HomeCar CultureLifestyleJalopy Showdown immersed in old-school hot-rod lifestyle

Jalopy Showdown immersed in old-school hot-rod lifestyle


In a throwback to a bygone era, jalopies race around Latimore Valley Fairgrounds track | Andy Reid photos
In a throwback to a bygone era, jalopies race around Latimore Valley Fairgrounds track | Andy Reid photos

While attending the Carlisle Import and Performance Nationals a few weeks ago, I heard about a very different kind of car show only about half-an-hour’s drive away.

After only 15 miles driving Pennsylvania back roads, a friend and I arrived at the Latimore Valley Fairgrounds, where we found a dirt oval and scores of vintage flat-head and 4-banger hot rods racing. Also taking turns on the track were riders of vintage motorcycles.

Like The Race of Gentlemen, the Jalopy Showdown is very much a complete-immersion lifestyle event where you feel like you are transported back 50 years to the very beginnings of American oval track racing. Not only are the cars of the period, but many of the competitors and spectators dress in period hot-rod attire.

The infield had a small but very cool swap meet; a vintage style barber, where you could get a shave and a haircut; a pit BBQ concession; a rockabilly band; and even a guy making old time tintype pictures.

Car show in the infield
Car show in the infield

The infield also had parking for people who drove their vintage hot rods to the event, and that provided a bit of a car show in itself. They limit the Infield parking to cars built prior to 1964, which only adds to the vintage feel of the event.

The racing was much more competitive than I would have thought. While they call it an exhibition, the racers seem to be going after it pretty well.

During the break from racing, spectators also got to see the Lucky Devils Stunt Show, with vintage cars and motorcycles engaging in activities such as driving through flames and other such madness.

The entire immersion style of the event definitely added quite a bit, transporting you back to the time when all of this kind of racing was new. Vintage sports car events would do well to take a page out of the playbook of this event and incorporate this kind of lifestyle piece to events such as the Monterey Motorsports Reunion and other similar historic gatherings.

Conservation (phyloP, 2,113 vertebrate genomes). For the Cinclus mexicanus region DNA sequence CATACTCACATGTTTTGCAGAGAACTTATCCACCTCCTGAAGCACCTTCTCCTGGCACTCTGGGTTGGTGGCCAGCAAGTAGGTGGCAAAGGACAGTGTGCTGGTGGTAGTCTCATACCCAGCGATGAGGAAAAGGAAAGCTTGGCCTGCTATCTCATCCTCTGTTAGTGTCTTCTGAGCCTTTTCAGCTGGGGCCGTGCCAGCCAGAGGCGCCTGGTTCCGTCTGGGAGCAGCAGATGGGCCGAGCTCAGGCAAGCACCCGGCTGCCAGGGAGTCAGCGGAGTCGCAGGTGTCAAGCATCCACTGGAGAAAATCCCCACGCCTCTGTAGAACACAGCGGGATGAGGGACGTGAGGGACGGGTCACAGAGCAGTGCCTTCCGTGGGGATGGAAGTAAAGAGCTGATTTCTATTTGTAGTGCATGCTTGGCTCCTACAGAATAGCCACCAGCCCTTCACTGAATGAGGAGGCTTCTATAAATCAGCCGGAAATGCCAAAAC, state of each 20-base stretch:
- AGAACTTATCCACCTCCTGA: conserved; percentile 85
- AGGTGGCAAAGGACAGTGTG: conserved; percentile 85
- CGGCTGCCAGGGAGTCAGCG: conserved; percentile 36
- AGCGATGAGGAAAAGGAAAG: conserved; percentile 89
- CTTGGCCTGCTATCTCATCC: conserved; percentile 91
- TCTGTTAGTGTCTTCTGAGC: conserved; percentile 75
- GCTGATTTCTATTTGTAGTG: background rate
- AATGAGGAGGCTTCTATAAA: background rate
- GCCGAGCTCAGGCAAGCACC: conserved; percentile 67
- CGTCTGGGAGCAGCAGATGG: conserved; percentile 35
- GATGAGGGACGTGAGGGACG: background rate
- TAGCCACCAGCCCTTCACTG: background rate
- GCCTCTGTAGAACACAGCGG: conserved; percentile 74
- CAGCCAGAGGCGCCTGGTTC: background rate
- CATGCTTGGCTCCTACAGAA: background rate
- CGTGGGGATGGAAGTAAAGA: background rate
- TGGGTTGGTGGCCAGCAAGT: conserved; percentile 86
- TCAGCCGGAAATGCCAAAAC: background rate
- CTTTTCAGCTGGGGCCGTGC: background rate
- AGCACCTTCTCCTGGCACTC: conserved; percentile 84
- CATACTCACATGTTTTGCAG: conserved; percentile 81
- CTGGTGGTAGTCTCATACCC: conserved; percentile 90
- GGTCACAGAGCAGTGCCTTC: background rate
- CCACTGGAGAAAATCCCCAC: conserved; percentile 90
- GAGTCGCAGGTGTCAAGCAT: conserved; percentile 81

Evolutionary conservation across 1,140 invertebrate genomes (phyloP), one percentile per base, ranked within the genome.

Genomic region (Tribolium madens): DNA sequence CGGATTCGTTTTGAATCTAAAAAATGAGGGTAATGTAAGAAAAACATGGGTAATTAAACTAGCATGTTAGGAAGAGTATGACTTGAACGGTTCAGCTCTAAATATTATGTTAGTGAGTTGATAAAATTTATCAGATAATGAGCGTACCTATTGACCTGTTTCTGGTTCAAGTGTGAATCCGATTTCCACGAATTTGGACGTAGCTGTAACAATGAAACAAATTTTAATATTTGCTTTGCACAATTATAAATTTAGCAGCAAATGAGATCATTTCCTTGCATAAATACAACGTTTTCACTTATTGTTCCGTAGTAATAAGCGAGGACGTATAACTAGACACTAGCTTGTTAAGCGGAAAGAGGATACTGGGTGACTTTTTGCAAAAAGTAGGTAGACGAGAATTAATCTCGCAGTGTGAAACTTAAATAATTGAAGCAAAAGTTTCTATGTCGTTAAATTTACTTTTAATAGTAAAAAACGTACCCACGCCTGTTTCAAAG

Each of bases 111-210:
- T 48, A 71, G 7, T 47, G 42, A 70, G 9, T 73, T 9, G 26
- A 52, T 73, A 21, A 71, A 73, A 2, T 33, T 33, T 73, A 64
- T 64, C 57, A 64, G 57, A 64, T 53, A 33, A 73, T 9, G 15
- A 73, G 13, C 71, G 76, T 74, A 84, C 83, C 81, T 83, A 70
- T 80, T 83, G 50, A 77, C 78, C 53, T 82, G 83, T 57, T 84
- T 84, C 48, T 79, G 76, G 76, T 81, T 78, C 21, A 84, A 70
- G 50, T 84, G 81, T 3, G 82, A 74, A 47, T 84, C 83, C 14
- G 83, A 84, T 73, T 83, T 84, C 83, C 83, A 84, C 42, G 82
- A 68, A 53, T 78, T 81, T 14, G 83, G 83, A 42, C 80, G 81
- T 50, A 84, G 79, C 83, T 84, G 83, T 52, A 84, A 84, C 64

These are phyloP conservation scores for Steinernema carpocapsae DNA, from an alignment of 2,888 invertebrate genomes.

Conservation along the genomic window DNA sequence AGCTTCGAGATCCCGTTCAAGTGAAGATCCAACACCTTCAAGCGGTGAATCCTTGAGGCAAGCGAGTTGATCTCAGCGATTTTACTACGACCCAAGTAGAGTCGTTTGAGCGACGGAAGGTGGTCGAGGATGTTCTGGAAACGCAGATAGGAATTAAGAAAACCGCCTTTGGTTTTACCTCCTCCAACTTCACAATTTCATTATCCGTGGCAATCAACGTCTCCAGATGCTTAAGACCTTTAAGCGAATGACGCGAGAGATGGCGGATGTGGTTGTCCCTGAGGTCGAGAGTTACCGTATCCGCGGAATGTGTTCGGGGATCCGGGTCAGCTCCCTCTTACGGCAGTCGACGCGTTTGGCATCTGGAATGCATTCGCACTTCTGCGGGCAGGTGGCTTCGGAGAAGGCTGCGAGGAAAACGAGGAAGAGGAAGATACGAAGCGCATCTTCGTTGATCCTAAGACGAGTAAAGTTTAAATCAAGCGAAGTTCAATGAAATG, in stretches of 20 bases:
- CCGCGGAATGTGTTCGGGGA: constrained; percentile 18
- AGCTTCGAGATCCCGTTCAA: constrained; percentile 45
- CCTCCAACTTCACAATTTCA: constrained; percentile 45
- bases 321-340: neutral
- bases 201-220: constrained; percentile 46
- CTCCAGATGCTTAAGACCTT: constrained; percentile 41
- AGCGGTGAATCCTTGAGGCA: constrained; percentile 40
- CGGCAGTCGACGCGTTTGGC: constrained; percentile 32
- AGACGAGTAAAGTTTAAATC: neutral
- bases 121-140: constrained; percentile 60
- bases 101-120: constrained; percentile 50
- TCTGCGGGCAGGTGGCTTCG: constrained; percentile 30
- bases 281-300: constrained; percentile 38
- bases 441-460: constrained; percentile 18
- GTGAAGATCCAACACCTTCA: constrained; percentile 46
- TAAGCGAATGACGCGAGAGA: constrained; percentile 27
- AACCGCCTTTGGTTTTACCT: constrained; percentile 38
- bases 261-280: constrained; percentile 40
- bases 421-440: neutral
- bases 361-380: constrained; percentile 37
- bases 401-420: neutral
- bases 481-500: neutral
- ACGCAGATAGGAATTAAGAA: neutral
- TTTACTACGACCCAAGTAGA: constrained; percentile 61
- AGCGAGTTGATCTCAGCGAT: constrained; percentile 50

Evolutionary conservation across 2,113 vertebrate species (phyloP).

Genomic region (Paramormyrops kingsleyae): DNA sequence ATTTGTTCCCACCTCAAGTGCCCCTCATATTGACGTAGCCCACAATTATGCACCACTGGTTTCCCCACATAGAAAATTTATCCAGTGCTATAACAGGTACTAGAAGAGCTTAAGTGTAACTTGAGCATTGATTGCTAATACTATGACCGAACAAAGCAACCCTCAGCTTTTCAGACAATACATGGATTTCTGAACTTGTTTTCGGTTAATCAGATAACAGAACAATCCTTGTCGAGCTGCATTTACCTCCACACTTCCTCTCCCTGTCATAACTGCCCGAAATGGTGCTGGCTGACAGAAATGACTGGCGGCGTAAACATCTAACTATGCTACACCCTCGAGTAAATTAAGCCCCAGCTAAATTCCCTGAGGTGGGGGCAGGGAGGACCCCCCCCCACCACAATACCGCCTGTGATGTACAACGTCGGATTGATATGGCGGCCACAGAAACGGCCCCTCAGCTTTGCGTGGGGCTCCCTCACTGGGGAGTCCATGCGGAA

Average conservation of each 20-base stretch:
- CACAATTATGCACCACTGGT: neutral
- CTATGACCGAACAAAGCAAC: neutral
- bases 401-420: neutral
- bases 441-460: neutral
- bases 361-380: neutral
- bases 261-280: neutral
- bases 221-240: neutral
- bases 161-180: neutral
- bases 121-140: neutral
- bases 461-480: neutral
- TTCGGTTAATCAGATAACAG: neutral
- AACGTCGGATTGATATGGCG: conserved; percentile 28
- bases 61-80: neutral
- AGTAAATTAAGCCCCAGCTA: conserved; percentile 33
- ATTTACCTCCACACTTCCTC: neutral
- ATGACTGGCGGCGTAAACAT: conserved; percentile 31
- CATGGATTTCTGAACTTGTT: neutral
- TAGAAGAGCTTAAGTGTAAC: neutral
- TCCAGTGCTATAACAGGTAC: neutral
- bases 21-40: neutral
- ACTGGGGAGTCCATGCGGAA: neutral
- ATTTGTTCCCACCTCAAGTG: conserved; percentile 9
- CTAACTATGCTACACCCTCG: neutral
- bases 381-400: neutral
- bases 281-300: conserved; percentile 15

Of note were the large numbers of younger people at the event, both as competitors and spectators. This is something many vintage events are struggling with and I honestly feel that adding the lifestyle immersion — think Goodwood — would be a way to attract more, and younger, fans and generate added enthusiasms. The younger people seem to want this type of thing and it might be a good experiment in the least.

The Jalopy Showdown has been going on for several years; I am astounded that I had not even heard of this event until a few weeks ago. I highly urge you to attend next year’s showdown no matter what kinds of cars you are interested in. This is one of the true hidden gems of the classic car world.

The showdown takes place each May at the fairgrounds located right next to the Eastern Museum of Motor Racing. See the website for specific details.

Oh, and I have not note perhaps the best part of the event: Admission is only 10 bucks. That is hard to beat for so much fun on a nice springtime Saturday, and fun is what this event is all about.

Photos by Andy Reid

Andy Reid
Andy Reid's first car, purchased at age 15, was a 1968 Fiat 124 coupe. His second, obtained by spending his college savings fund, was a 1966 Ferrari 330 GT 2+2. Since then, he has owned more than 150 cars—none of them normal or reasonable—as well as numerous classic motorcycles and scooters. A veteran of film, television, advertising and helping to launch a few Internet-based companies, Reid was a columnist for Classic Motorsports magazine for 12 years and has written for several other publications. He is considered an expert in European sports and luxury cars and is a respected concours judge. He lives in Canton, Connecticut.

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